28 November 2006

University of Queensland initiatives to improve rural medical care and to enhance research students’ communication and team skills have won Australia’s highest teaching honours.

The winners of the 2006 Carrick Australian Awards for University Teaching were announced in a ceremony at Parliament House in Canberra this evening (November 28).

UQ has won more national university teaching awards than any other university since the awards began in 1997.

UQ Vice-Chancellor, Professor John Hay, AC, congratulated all members of the winning teams.

“The newest winners are continuing a UQ tradition of delivering an outstanding learning experience to undergraduate and postgraduate students,” Professor Hay said.

“During the past 12 months UQ teachers have been awarded more than $10 million from the national Learning and Teaching Performance fund, plus 10 Carrick Citations (the maximum possible for one university), five Carrick Grants, and three prestigious new Carrick Fellowships (including one Senior Fellowship).

“Due to the combined performances of UQ teachers and researchers, UQ is a leading all-rounder among Australian universities. UQ is pre-eminent in matching sustained success in national teaching awards with excellent results from national research funding rounds.”

This year’s national winners, with each project team receiving $25,000, are:

An Integrated Package of Innovative Rural Medical Education: Enhancing Student Outcomes and Increasing the Rural Medical Workforce, which is the brainchild of Dr Diann Eley, Dr Louise Young, Associate Professor Peter Baker and Professor David Wilkinson from the School of Medicine.

Dr Eley said the integrated package was built on a strong foundation of an eight-week rural rotation for all third-year medical students.

“Additionally, we have developed a year-long program for third and fourth year students aimed at producing medical graduates who perform well in assessment and regard their rural undergraduate training as enjoyable and high quality,” she said.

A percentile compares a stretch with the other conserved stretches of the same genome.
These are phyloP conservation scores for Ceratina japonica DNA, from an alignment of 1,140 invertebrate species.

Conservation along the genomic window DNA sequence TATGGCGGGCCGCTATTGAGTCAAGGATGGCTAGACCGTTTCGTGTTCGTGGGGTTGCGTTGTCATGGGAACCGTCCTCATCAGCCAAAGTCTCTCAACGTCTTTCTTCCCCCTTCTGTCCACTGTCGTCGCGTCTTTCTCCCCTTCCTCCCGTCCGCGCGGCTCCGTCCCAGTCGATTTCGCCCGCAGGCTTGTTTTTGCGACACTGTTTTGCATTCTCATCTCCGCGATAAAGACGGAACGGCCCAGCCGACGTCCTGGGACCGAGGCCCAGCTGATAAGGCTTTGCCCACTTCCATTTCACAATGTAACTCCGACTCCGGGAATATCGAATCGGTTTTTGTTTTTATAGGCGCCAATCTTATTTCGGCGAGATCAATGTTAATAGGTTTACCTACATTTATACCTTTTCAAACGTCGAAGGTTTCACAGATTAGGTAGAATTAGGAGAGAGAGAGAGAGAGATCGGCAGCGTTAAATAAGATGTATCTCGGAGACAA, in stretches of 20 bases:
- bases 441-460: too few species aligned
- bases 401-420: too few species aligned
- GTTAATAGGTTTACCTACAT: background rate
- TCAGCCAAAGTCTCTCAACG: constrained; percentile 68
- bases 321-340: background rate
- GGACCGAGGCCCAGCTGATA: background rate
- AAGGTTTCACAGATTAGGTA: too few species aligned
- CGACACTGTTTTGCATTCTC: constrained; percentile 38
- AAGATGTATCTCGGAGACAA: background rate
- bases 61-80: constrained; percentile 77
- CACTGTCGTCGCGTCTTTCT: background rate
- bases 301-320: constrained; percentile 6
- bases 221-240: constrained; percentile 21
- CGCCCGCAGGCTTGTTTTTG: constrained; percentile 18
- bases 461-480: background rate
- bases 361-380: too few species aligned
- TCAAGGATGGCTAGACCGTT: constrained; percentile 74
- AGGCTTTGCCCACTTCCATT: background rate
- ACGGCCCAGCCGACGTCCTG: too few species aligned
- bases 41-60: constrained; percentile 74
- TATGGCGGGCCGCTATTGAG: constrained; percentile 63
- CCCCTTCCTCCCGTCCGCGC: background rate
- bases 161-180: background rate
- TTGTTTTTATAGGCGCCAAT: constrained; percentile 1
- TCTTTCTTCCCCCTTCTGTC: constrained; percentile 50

Educational innovations introduced through the package include inter-professional study programs, IT and extended rural placement opportunities.

The package applies contemporary information and IT through two innovations – the Clinical Discussion Board (CDB) and Personal Digital Assistants (PDAs).

The web-based CDB allows students to discuss experiences and clinical issues with each other at a variety of rural and remote locations, while PDAs provide access to reference materials.

Dr Eley said a trial in which three third-year students were assigned to doctors in small Central Queensland towns had been a success, with all now completing internships in rural locations.

Research Student [Virtual] Portfolio (RSVP): a tool for student and advisor development, which is the result of a collaboration between Dr Catherine Manathunga (project leader, TEDI), Dr Paul Lant (School of Engineering) and Dr George Mellick (School of Medicine).

Dr Manathunga said the aim of RSVP was to enhance the interdisciplinary teamwork and communication skills of research students.

She said RSVP provided an effective method of evaluating postgraduate research student learning and development outside the thesis examination/oral defence process by introducing a process of graduate attribute development.

“RSVP consists of a set of attributes, together with a reflective review tool with key performance indicators for each graduate attribute, which provide students and advisors with tangible and practical means of addressing each attribute,” Dr Manathunga said.

“Throughout their candidature, students build a portfolio of evidence of achievement of key indicators. A resource package for students and advisors, together with a training program for supervisors complete the package.”

Dr Manathunga said the RSVP approach had been well received nationally and internationally, with several Australian universities interested in adopting the tool.

“The University of Sheffield in the United Kingdom has also piloted RSVP and contributed funding for the development of RSVP software,” she said.

Media enquiries: Brad Turner from UQ Communications on 07 33652659 or Fiona Kennedy on 0413380012.